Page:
How do I apply it? You can stamp it on as in the two pieces on the left side or you can apply with a paint brush, roller.. the list goes on – have fun and try experimenting with different things. Anything to watch out for? Only thin the paint to a maximum of 1/4 water to 3/4 paint otherwise the pigment starts to separate from the binder which means you get funny lines in your painting. Overall Lumiere is the best opaque metallic paint for fabric that I’ve used.

Secondly today we have Dye Na Flow – so named because it’s a paint that acts like a dye. Jacquard’s Dye-Na-Flow is a very watery paint which at first I didn’t like until I discovered how versatile it was. Dye-Na-Flow is water based, transparent and heat set. So as above, you can wash this paint out in water and use an iron to set the paint. Transparent means that you will see the colour of the cloth through the paint so its best used on light coloured fabrics. The watery aspect means that both sides of the cloth will be covered by the paint as it seeps through into the fibres. Both Lumiere and Dye-Na-Flow can be used on natural or synthetic fabrics with great results.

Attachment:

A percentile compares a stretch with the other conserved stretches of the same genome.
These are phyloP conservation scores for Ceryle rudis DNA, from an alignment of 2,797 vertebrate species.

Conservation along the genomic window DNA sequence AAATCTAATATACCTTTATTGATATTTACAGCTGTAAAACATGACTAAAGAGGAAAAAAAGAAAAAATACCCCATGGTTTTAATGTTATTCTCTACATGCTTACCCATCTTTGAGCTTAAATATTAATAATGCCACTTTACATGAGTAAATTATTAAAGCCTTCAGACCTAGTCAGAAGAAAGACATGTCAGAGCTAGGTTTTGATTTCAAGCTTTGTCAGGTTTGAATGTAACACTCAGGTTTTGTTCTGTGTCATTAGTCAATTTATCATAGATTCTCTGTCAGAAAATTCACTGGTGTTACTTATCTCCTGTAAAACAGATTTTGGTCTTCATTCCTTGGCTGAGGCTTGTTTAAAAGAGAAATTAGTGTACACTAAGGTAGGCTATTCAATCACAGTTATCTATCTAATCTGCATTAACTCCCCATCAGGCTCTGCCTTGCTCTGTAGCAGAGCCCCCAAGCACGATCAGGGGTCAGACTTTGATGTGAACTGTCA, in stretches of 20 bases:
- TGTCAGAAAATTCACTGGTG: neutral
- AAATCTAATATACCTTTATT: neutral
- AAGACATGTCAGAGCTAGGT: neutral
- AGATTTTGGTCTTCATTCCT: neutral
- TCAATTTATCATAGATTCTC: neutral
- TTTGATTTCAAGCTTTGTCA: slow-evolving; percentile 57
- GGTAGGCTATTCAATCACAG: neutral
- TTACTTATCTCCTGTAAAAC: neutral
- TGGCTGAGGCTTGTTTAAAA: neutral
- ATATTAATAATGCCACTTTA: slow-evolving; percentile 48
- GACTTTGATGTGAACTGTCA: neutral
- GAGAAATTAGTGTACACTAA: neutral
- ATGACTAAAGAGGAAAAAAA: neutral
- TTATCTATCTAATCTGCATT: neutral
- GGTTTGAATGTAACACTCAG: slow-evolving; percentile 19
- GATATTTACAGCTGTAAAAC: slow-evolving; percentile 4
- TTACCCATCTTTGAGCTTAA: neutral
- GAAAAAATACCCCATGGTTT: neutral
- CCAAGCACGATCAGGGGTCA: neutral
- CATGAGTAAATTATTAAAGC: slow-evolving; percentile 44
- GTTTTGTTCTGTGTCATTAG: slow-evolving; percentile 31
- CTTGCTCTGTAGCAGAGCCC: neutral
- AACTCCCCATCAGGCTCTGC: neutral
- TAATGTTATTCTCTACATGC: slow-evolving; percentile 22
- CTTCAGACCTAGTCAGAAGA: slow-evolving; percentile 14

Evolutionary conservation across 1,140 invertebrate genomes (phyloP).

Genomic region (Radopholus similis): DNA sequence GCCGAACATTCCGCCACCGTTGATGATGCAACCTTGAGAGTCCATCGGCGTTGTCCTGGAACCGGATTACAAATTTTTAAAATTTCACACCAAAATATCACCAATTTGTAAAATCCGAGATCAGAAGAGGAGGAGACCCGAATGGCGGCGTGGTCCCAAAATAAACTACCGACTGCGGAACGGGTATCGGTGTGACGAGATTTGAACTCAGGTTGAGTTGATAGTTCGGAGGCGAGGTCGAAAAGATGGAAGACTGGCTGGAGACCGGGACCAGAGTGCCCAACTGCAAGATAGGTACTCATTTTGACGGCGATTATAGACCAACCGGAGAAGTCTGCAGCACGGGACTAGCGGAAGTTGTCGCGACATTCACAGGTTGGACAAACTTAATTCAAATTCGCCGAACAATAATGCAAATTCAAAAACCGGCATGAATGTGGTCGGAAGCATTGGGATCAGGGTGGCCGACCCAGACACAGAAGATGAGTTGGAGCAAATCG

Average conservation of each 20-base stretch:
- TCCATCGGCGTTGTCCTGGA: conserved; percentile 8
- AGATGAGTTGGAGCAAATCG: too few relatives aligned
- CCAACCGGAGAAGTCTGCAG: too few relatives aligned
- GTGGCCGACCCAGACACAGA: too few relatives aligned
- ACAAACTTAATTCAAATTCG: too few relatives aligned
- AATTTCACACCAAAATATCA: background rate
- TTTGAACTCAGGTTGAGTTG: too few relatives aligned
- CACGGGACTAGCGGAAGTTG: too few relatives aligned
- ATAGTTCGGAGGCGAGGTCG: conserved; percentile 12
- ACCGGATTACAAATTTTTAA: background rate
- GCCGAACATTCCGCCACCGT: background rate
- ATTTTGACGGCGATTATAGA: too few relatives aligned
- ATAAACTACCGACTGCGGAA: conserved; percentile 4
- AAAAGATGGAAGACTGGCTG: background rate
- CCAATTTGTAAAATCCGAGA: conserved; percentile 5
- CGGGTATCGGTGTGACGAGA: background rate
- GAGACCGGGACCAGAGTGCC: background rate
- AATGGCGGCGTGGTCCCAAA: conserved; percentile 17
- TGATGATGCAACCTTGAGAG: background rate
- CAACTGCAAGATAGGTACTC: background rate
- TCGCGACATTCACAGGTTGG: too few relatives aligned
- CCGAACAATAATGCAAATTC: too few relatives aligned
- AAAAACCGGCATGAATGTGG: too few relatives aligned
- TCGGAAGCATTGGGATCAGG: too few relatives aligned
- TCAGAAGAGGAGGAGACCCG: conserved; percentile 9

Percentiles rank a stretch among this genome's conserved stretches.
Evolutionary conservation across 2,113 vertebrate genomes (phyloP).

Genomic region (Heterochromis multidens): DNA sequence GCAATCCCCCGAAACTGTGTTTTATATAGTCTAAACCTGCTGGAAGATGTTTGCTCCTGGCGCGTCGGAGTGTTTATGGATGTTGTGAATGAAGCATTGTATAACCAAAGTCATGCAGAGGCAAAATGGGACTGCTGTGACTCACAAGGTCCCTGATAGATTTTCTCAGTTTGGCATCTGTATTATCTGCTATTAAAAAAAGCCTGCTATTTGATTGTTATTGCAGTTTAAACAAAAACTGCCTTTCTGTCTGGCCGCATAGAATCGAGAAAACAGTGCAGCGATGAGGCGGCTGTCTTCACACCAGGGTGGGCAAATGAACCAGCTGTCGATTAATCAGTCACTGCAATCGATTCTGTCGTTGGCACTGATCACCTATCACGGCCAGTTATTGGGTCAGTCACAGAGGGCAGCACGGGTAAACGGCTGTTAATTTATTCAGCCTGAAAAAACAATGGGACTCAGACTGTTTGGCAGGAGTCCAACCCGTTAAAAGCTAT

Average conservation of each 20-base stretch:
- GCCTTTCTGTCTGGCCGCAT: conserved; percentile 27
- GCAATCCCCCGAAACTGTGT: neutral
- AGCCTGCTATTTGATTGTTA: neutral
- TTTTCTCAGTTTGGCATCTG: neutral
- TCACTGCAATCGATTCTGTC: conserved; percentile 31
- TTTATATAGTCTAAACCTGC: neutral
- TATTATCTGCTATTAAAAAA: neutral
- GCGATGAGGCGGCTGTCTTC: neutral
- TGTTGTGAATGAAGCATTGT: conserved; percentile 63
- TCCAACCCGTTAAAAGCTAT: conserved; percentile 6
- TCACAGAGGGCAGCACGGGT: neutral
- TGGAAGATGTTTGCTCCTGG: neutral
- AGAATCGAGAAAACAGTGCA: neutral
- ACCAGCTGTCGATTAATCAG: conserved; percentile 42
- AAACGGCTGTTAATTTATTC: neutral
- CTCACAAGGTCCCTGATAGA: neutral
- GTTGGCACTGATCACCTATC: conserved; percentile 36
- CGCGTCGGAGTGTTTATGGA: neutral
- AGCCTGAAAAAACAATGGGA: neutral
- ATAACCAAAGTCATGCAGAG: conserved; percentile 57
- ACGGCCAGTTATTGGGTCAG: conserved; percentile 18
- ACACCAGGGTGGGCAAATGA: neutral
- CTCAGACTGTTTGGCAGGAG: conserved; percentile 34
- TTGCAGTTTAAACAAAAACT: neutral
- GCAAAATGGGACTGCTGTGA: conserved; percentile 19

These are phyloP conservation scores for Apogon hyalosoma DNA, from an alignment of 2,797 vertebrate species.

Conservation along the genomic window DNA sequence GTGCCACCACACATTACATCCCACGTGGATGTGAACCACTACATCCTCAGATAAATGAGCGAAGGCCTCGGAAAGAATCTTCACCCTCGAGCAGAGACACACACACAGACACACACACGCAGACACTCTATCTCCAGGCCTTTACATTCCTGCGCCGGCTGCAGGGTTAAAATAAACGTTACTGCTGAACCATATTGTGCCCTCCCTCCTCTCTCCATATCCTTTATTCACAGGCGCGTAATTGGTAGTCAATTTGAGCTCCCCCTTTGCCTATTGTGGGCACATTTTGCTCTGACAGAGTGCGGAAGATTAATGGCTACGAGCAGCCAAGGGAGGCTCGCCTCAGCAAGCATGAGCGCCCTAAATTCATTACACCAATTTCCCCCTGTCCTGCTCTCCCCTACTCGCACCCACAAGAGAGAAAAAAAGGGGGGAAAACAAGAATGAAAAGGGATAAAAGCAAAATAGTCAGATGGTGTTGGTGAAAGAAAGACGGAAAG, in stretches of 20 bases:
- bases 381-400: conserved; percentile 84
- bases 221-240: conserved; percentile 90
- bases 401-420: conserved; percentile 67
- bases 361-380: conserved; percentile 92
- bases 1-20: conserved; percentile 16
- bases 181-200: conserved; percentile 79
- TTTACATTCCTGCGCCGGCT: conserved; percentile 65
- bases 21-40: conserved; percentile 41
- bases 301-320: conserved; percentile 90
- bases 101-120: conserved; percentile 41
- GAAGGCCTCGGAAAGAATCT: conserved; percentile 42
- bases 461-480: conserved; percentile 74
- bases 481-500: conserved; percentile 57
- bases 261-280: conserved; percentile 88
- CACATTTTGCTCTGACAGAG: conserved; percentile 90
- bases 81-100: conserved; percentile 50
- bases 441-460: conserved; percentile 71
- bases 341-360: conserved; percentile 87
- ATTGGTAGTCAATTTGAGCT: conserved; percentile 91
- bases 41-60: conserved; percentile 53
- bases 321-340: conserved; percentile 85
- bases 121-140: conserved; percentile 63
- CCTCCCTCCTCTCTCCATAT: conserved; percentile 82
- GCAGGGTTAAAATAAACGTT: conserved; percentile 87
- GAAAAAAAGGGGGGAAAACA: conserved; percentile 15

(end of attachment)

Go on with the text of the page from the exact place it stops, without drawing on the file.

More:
What makes Dye-Na-Flow so unique? You can do a lot of different effects with it – for example the image above is all sunprinting with Dye-Na-Flow. Simply place an object on top – stencil, shells, washers and then leave the paint in the sun to dry. You can also create salt effects with it by sprinkling rock salt over the paint and leaving it to dry. The paint can also be sprayed onto cloth using one of the many mister or spray bottles available. You can build up layers of colour by heat setting after each layer of paint. Shaving cream marbeling is also easy with Dye-Na-Flow – messy but lots of fun!! Anything to watch for? Dye-Na-flow will travel to the most absorbant thing it touches so always dry your cloth on plastic.